I want to be stronger on the bike. I’d like to win a Cat 3 road race more than once. Hell, I’ll take a couple of podiums – it doesn’t need to be top step. The only way that’s going to happen is by forcing myself to try new things, ride with stronger people, on new terrain to constantly strengthen these hammies and quads of mines.

It’s never as bad as I expect it to be.

I am the Queen of Worst-Case-Scenario. I assume the worst. I’m not sure if this is something I was born with or learned, but my thinking and how I justify it is: if I assume the worst and that doesn’t happen, then I’ll be pleasantly surprised.

There I was, riding up the other side of the dam with Alfonzo and we come upon the rest of the giant group of men who had already finished the up and over dam part. It looked like they’d been done for a hot minute. Naturally, I assumed they’d point and laugh and yell, “Jessica, you suck! Why’d you bother coming?!” as if we were in second grade where kids actually did that.

Instead, my team members shouted, “Hey! How’d it go?!” Then my Coach rolled over and asked the same. No pointing and laughing. No shaming.

At Meridian, when I had the flat and I was fixing it, all out in the open, I assumed again, the giant group would ride past, point and laugh, and call me a “noob.” Instead, several people shouted, “Hey, you okay? Have everything you need?” I don’t know, maybe they giggled to themselves, but with the number of flats that night, I can only assume they were thankful they weren’t one of us.

When I was dropped on the hill, the only thing I heard was panting and shifting gears. No one laughed at me. No one came over and said, “you know, you’re really not cut out for this.” Afterward, when I was cooling down with Angela, she only had supportive words to say to me. Same with Adam. No one was the asshole I assumed they’d be.

Everyone’s their own main character.

While I’m busy assuming everyone’s judging me, everyone’s thinking everyone’s judging them. We’re our own main character in our stories. Same goes for everyone else. And if someone is sitting there, judging you, it’s because they’re unhappy with their own life and you possess something they either wish they saw in themselves or are insecure about the thing they’re criticizing.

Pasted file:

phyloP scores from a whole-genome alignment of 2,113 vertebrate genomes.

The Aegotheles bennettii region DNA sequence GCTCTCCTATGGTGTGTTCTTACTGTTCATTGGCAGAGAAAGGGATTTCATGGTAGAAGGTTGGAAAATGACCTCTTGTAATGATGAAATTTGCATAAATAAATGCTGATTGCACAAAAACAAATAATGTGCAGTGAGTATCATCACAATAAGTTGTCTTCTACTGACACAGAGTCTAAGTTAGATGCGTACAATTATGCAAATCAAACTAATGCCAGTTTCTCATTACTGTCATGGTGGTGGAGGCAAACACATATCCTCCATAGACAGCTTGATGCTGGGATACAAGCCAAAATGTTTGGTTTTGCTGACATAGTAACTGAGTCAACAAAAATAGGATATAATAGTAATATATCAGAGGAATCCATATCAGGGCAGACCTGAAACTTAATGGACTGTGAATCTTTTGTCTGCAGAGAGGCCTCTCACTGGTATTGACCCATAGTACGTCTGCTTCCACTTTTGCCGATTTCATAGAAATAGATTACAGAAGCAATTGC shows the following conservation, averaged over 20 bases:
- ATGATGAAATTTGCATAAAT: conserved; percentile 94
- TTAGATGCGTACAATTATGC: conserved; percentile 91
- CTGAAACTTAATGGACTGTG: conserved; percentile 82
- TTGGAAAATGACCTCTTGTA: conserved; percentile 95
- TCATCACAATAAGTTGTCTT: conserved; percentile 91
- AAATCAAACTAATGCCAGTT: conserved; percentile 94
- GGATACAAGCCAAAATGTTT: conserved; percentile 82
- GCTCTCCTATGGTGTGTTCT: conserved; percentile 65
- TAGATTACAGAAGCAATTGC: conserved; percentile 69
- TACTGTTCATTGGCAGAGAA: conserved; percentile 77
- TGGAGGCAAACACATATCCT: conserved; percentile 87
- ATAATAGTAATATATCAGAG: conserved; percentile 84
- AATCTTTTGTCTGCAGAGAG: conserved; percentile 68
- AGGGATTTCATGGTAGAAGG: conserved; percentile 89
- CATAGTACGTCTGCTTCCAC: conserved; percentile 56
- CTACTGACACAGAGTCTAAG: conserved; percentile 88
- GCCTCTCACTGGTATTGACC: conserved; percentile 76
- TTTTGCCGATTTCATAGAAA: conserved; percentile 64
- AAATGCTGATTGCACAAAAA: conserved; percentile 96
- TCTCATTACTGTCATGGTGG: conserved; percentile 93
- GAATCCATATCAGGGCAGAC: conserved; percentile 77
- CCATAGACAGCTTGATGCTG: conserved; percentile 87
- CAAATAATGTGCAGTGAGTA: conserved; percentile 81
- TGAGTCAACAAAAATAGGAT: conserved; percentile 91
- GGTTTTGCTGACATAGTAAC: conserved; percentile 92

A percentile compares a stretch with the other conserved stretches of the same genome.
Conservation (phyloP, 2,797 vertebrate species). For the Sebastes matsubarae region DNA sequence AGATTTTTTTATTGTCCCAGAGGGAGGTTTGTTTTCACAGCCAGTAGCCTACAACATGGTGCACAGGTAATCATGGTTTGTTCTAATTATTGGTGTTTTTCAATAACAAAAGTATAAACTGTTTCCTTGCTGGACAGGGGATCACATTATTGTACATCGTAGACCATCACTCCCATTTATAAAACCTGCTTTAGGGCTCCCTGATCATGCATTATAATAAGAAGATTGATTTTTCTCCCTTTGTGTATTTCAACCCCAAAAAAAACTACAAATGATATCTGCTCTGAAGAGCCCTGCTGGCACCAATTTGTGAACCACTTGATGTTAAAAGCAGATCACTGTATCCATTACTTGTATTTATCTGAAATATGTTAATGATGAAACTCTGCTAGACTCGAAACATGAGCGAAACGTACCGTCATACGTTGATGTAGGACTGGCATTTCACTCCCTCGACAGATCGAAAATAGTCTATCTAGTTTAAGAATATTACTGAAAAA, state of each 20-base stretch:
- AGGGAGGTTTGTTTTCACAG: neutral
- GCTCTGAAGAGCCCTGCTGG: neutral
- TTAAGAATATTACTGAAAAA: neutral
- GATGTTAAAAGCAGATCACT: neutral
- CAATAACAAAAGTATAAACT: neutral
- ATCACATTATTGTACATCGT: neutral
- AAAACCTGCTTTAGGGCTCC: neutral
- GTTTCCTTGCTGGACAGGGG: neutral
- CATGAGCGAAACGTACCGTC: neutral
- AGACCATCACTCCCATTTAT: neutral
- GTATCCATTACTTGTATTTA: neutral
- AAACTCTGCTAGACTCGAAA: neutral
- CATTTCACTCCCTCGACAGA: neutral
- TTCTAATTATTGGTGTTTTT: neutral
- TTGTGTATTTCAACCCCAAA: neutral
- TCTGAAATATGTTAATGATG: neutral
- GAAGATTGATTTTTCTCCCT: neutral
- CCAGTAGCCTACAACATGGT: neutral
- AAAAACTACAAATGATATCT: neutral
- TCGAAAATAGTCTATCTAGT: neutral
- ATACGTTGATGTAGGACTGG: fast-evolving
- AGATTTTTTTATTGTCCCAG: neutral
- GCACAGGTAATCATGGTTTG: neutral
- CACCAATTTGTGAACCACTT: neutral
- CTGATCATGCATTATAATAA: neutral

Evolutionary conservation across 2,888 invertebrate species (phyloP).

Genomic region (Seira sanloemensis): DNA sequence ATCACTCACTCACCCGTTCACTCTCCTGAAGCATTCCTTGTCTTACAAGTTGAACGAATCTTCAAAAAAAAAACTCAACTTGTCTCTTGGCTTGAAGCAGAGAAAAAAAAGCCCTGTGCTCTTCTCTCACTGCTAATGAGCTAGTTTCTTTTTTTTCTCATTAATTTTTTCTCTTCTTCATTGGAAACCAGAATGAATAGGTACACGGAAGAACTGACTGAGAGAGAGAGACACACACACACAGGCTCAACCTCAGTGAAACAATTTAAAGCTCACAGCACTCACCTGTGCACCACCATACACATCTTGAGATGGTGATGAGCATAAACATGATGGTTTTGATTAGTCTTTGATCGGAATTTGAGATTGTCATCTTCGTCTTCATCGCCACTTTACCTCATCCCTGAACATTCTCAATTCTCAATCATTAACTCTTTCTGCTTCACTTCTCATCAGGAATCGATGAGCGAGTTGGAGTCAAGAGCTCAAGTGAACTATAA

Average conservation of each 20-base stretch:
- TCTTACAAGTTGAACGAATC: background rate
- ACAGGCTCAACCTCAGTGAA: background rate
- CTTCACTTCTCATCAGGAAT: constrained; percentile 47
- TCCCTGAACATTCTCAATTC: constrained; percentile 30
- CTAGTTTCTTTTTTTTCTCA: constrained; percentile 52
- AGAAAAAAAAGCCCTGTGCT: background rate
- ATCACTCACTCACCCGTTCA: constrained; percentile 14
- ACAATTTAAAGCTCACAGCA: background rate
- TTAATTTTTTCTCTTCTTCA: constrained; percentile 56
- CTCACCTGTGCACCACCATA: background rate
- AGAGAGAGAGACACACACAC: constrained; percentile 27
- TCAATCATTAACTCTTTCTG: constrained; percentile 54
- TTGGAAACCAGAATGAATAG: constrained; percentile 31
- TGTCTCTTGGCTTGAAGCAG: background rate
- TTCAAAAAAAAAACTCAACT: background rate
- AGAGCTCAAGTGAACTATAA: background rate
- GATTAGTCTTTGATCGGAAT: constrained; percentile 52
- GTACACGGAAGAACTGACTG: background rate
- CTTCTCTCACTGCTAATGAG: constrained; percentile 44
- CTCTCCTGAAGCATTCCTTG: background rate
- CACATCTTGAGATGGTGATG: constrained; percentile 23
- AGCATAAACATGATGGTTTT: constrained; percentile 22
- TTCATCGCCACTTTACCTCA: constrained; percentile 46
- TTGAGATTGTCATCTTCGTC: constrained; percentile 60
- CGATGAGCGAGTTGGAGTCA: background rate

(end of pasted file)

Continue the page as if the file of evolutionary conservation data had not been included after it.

Seriously. Listen to someone talk shit about another person. Listen between the lines. Someone who’s happy about themselves isn’t going to talk shit about you. Same goes for yourself: when you’re feeling bad about yourself and you start speaking badly about another person, question it. What’s going on in your life that’s bad, that’s making you insecure?

Failure is just a learning opportunity.

I’m a Type A perfectionist. If I don’t do something to my unruly standards, I usually think I’m shit. I’m a failure. It’s something I struggle with every day. Perfectionism is not healthy nor is it conducive to becoming better at anything. I’ve been working on focusing on progress over perfection. How do I compare to an earlier version on myself? How am I improving as a human? How can I take this perceived failure and turn it into a learning opportunity?

Easier said than done, I know. I start little.

When I was dropped at Worlds, I asked myself: how can I do better next time? I realized I need to work on my confidence on dirt. Cool, okay. Now I know.

When I was dropped at Meridian, I asked myself the same question. Get better at ducking from winds. Ride deep in the group. Get better at hills. Another new factoid I could pocket.

I hate being fearful. I don’t want fear to control me. I want to constantly challenge my comfort zone and the only way to do this is to step out of it, even for something minor because that too, will help it grow.